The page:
An alternative way to set the Link attributes is to revert to the Component Editor, add the column link attributes there, then return to the Page Designer. The column Link attribute section will be there. The Component View can be reached by click on the Component View icon, shown in Figure 16, in the Page Designer top menu.
To return to the Page Designer from Component View use the corresponding Page Designer icon in the top menu bar, as shown in Figure 17.
This same approach of switching to the Component View to perform certain settings, then switching back to Page Designer, is always available and can be helpful during a developer’s transition to to being fully comfortable in Page Designer
CLEAR AND RESET
As with all links to IRs, it is often desirable or necessary to reset the IR to its original or default settings before passing in the next link. There are two options to do this, passed in the Cache position of the APEX URL:
RIR – Resets the IR to the default settings. This is the most frequently used option.
CIR – Clears all IR settings, regardless of the defaults.
A Reset after a Clear will return the IR to its default settings.
A plain RIR or CIR will reset or clear a single IR on a page.
This same syntax will also reset or clear ALL IRs on a page. For example:
will redirect to page 10 of application 100, no debug, resetting the single IR – or all IRs on the page – to the default settings.
To reset or clear only one IR when there are multiple IRs on a page, the syntax is a bit more complicated. The trick is to specify which IR you focusing on using the format IR[STATIC ID] in the Request portion of the APEX URL, followed by the RIR or CIR directive in the Cache portion of the URL. For example:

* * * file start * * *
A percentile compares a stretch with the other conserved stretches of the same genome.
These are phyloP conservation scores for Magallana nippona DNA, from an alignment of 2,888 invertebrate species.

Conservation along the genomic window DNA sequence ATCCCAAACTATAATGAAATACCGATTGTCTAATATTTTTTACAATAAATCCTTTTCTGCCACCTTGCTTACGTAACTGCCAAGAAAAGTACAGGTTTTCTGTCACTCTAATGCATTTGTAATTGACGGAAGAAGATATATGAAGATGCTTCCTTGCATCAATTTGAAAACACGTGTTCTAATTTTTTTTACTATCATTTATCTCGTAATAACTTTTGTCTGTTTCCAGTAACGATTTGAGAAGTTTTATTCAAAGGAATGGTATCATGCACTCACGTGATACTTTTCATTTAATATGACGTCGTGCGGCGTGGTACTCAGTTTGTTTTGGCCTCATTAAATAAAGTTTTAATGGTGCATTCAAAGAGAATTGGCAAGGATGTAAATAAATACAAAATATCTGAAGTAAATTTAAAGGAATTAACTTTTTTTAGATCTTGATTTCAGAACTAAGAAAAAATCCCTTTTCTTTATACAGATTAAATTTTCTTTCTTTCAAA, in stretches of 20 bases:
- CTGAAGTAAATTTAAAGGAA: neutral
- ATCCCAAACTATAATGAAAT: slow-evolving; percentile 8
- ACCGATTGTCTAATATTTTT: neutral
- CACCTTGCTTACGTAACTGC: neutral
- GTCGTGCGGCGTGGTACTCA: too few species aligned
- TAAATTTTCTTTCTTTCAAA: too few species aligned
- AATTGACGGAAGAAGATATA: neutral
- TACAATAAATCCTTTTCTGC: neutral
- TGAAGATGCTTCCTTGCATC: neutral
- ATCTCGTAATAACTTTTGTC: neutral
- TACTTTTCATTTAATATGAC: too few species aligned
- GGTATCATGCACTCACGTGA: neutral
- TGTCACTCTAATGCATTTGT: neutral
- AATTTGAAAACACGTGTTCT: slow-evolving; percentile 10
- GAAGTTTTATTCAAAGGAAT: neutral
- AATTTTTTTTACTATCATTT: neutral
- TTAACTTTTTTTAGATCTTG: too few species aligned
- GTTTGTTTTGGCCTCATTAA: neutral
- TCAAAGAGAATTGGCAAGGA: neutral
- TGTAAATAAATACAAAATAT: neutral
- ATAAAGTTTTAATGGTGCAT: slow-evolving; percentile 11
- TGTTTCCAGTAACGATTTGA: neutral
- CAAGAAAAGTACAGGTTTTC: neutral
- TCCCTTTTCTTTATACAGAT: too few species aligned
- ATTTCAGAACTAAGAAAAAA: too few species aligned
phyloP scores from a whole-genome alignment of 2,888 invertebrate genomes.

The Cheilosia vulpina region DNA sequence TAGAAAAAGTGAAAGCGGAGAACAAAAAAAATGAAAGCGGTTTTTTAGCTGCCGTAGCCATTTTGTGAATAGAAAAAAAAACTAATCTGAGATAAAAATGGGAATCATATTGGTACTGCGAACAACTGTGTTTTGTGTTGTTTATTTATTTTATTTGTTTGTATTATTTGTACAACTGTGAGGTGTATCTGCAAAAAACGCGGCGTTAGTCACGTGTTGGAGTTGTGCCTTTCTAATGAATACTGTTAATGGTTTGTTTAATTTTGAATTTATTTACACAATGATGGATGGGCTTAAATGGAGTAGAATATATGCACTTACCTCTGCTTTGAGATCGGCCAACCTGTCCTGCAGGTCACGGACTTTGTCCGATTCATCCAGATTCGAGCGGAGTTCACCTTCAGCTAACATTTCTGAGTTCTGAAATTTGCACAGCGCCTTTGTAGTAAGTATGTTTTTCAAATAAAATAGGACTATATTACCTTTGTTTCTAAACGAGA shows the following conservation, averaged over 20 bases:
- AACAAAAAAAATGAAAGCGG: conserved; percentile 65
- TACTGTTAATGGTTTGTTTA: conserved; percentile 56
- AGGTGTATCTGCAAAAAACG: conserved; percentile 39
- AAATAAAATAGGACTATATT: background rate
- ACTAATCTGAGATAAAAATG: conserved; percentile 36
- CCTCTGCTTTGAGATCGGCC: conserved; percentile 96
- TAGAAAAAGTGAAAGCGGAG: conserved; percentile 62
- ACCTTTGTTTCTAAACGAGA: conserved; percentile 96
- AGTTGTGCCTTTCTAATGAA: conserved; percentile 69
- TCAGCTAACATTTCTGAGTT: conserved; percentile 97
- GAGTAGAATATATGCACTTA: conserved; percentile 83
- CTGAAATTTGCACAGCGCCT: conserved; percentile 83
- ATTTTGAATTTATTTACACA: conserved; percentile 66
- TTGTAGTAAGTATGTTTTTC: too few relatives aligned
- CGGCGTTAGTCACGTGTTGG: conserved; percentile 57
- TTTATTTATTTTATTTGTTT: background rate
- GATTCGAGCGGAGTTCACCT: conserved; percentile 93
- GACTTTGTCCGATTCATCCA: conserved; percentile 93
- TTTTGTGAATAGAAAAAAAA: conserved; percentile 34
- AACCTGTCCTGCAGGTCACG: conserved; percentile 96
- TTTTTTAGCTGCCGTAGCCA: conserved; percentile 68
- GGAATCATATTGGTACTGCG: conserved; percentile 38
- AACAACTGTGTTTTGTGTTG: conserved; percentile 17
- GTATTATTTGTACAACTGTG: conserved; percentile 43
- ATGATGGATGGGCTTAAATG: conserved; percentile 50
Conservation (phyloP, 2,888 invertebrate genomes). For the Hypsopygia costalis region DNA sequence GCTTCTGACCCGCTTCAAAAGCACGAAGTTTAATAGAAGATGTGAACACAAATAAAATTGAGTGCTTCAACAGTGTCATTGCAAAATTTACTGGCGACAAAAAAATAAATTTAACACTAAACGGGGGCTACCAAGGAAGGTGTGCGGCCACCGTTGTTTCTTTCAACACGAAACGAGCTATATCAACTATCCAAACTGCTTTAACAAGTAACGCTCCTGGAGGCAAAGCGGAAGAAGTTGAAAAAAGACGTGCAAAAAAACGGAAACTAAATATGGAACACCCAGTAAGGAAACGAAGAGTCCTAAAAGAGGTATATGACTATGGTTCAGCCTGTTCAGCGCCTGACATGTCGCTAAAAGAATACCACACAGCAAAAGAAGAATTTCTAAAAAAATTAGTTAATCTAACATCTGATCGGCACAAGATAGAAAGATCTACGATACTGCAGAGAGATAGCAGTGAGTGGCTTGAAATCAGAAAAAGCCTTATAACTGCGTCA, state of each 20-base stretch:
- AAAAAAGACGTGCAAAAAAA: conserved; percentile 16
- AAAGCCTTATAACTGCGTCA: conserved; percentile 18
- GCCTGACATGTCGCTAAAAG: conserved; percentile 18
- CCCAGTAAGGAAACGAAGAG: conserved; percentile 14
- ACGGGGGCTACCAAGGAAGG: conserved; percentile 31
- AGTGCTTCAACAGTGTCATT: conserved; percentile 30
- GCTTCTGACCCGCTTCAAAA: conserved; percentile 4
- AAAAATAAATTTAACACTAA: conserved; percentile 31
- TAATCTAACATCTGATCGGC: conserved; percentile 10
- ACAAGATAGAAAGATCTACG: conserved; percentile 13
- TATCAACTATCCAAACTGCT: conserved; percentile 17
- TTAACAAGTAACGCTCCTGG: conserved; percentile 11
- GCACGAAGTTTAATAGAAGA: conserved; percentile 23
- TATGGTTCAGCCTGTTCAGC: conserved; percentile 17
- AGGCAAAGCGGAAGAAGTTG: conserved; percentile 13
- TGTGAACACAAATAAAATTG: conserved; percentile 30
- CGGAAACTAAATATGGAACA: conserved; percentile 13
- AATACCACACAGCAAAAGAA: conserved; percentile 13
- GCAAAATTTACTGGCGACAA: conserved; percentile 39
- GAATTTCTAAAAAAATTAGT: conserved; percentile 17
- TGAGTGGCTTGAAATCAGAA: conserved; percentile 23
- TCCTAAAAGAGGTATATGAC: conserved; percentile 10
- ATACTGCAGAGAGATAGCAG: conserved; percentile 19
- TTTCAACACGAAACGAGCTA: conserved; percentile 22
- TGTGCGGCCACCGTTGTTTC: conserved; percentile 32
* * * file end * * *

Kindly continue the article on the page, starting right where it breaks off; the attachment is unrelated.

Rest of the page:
Where one IR’s static id is DEPT, and another IRs static id is EMP, this will redirect to page 10 in application 100, reset the IRs with the DEPT and EMP static ids, but will not touch other IRs on the page.
Note that the expected syntax options of [STATIC_ID]RIR and RIR[STATIC_ID] in the Cache portion of the APEX URL do not work. The direction on which IR to operate on must be specified in the Request portion of the APEX URL.
There is always the option to use the APEX_IR API, the CLEAR_REPORT and RESET_REPORT procedures (either signature) in a dynamic action to achieve the desired individual report reset. There is also the option of triggering the APEX-standard apexrefresh event, as described in this article: http://docs.oracle.com/cd/E59726_01/doc.50/e39147/extend_app002.htm#HTMDB30267
Using a command like:
apex.eventtrigger( “#myRegionStaticId”, “apexrefresh”);
All of the Reset and Clear options described in this section are supported.
PART 1 SUMMARY
APEX 5 IRs contain some noteworthy new features for end users and developers. For end users, the most significant of those are the improved look-and-feel, modal dialogs, the enhanced GROUP BY action, the new PIVOT action, and the option for multiple IRs on a single page. For developers, the big new operational change is the Page Designer. This installment covers the highlights of those new and enhanced features.
In Part 2 of this series, we cover the most significant change for developers, the totally revamped APEX 5 IR underlying architecture. Developers who have done customizations on IRs in previous APEX versions may need to refactor their code to follow the new APEX 5 IR structure. With APEX 5, the overall power of APEX IRs has increased, but when it comes to customizations, some upgrade work may be necessary. Stay tuned for Part 2!